In case this all sounds somewhat “twee”, marginal even, BTCV robustly

spells out just how misplaced a perception that is:

“BTCV achieves a yield of 1:4 in terms of social return on

investment – i.e. for every £1 invested, local communities gain

£4 of benefits such as reduced crime, increased leisure and

increased employment. Our annual investment of £30 million

in UK communities and environments returns £120 million in

social value. Importantly, our volunteers are not the middle class

“greenies” of popular myth. 20% of our projects take place in,

and draw volunteers from, the 15% most deprived areas in the

UK. Of course the middle classes in the leafy suburbs will act

to conserve their quality of life – not least because they know

the economic benefits, for example in terms of beneficial effects

on house values. But to us, it is equally obvious that people in

the poorest neighbourhoods will also – given half a chance – band

together to make better places and stronger communities.”

11

BTCV started out in life as “The Conservation Corps” back in 1959.

It now has more than 1800 groups involved in its Community Network,

and is involved in training more than 14,000 people every year in terms

of meeting local skills needs. It’s already developing plans for mobilising

huge numbers of people as “local carbon armies” on the assumption that

both the Government and Local Authorities will recognise this particular

“silver lining” as a massive opportunity that needs to be seized hold of

without further delay. But does that assumption hold water?

In February 2009, the Third Sector Task Force (Chaired by Groundwork’s

Chief Executive, Tony Hawkhead) brought out a compelling report looking

at the opportunities available to governments for using the Third Sector to

transform the role that charities and social enterprises can play in the delivery

of public services and in supporting new “recovery” interventions. Its principal

recommendation is to set up a new Social Investment Bank with funding

of £250 million. Its role would be to:

1.

develop financial instruments and structures to raise

capital for the Third Sector;

2.

be an intermediary between suppliers and users of that

capital in the Third Sector;

3.

provide advice and support to participants in the sector,

including research and other materials;

A sustainable new deal

4.2

4.

work with government, foundation and service providers

to develop programmes of investment in specific areas

where gaps are identified.

“Our sector can really help those most in need of support in these

challenging times. But many of us are held back by the lack of

suitable funding. A Social Investment Bank would enable social

enterprises and charities to remain focused on reducing the

impact of recession on some of society’s most vulnerable people.

Without it, the Third Sector would shrink whilst the problems

it exists to solve increase – and many years of good work will

wither on the vine.” –

Tony Hawkhead 12

So far, the commitment from Government has been an apologetic offer of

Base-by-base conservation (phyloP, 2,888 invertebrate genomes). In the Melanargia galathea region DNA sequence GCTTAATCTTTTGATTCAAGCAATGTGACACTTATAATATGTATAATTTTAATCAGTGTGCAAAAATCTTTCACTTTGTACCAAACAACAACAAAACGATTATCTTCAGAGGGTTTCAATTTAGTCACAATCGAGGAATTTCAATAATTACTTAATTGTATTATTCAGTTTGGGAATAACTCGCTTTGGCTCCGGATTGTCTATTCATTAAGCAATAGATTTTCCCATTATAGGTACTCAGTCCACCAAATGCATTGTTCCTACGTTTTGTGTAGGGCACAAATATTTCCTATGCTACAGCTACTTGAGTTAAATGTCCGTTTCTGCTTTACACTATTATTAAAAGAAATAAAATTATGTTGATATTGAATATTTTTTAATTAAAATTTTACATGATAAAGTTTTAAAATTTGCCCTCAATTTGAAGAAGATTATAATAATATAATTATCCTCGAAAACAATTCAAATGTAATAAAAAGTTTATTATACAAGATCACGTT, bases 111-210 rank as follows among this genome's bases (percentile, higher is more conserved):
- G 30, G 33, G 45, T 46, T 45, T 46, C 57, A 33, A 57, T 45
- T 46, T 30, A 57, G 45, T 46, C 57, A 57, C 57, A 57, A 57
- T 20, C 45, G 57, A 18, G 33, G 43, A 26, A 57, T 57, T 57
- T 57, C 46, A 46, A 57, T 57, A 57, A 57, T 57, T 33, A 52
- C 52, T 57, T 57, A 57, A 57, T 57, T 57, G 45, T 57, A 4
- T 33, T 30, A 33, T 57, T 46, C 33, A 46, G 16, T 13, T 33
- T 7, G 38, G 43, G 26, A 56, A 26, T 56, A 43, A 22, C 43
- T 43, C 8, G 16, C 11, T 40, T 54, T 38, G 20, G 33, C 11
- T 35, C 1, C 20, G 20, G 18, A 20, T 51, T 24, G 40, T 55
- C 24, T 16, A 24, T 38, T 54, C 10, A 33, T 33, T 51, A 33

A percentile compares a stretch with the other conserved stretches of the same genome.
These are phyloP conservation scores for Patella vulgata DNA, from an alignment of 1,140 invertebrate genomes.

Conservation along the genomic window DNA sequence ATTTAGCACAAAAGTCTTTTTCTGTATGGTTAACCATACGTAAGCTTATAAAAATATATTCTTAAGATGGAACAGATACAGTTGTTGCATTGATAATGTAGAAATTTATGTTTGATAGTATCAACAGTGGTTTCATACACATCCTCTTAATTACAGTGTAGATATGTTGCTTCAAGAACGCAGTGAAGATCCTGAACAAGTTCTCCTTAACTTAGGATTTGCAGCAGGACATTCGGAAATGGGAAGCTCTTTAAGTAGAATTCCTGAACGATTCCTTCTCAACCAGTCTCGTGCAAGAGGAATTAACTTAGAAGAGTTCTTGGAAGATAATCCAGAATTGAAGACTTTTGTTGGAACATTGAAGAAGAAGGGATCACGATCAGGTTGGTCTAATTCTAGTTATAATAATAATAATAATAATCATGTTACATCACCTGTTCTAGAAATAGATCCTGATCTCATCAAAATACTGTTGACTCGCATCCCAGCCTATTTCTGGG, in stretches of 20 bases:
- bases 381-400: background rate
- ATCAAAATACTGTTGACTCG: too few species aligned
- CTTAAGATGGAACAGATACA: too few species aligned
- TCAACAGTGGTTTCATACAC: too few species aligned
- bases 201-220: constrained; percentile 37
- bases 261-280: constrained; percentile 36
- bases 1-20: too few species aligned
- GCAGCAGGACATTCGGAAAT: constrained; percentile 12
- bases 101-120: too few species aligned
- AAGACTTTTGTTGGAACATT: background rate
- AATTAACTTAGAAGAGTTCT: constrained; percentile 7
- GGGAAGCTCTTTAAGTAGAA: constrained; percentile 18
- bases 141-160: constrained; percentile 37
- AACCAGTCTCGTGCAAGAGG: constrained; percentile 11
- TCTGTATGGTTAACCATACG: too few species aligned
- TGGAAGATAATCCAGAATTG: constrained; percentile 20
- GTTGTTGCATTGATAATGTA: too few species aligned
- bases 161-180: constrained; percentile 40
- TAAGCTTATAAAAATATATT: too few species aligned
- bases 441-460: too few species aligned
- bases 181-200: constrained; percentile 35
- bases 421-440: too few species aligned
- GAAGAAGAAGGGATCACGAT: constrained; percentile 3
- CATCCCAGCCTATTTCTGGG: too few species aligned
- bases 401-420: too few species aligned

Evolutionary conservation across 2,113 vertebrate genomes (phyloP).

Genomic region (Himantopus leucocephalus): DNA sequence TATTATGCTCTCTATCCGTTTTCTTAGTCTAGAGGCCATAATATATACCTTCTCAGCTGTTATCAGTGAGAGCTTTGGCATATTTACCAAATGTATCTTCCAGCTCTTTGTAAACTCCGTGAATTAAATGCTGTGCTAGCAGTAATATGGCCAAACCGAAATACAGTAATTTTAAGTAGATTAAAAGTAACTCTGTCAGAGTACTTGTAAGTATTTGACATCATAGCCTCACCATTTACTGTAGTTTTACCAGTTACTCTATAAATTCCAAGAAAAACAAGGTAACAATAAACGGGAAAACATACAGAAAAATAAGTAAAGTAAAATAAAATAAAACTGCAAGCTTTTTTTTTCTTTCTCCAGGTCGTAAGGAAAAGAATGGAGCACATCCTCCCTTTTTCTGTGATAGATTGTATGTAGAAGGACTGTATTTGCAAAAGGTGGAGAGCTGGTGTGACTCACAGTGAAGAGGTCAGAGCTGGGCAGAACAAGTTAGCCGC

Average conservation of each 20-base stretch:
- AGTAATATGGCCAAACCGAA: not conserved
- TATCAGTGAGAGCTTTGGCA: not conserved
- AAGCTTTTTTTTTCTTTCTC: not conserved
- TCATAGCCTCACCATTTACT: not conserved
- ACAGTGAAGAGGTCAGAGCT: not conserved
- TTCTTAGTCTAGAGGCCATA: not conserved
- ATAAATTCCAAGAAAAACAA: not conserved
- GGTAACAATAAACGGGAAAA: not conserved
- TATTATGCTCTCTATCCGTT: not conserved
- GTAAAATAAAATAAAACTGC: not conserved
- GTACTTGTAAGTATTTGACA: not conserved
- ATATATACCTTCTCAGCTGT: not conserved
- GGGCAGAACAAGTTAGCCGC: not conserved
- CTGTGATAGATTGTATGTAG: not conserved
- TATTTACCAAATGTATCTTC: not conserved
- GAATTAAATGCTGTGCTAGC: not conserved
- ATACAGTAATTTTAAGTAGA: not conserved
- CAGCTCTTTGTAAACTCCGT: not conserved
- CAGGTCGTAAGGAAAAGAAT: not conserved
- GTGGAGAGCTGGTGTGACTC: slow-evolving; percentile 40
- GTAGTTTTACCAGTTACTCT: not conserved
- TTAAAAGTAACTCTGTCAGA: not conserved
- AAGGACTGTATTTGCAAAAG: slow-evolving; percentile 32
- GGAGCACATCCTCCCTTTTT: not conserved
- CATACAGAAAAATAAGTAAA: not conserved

£40 million, primarily to offset charities’ falling income rather than to make

new and exciting things happen on the ground. The comparison may not

be entirely fair, but one is bound to consider that sum of £40 million against

the seemingly limitless billions that our Government has been able to find

to bail out the banks. It’s clearly time for a much more fundamental rethink.

A green new deal

As soon as it became clear (in the middle of 2008) that what had been

referred to up until then as “an economic downturn” was turning rapidly

into a full-blown recession (with the potential to end up as another Great

Depression on the same scale of that of the 1930s), more and more attention

began to focus on Franklin D. Roosevelt’s “New Deal”. Which is widely held

to have provided the stimulus to start digging the United States out of the

Depression. Whatever the intrinsic merits of this analogy, it’s been given

a huge boost by Barack Obama’s commitment to a $900 billion recovery

package for the US economy which is being widely interpreted as the

21st Century equivalent of the 1930s New Deal.

In this context, the exhumation of the work and reputation of John Maynard

Keynes has lent weight to the reassertion of government economic muscle

over the diminished potency of discredited capital markets. To hear Alistair

Darling, Chancellor of the Exchequer, suddenly lay claim to Keynes as

the greatest economist of the 20th Century, after a decade where the

merest mention of the great man’s name was seen as out-and-out heresy,

demonstrates just how cataclysmic the impact of the recession has been

on the Treasury. That said, nothing resembling even the sketching out of

a proper New Deal for the UK economy has yet seen the light of day.

The real catalyst for the “New Deal” debate here in the UK can be traced

back to the publication of a report (

A Green New Deal ) in July 2008. Its

authors (including Larry Elliot, the Economics Editor of

The Guardian ,

and a host of the “great and the good” from the Green Movement)

spelled out their purpose in the following terms:

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“The global economy is facing a “triple crunch”. It is a

combination of credit-fuelled financial crisis, accelerating

climate change and soaring energy prices underpinned by an

encroaching peak in oil production. These three overlapping

events threaten to develop into a perfect storm, the like of which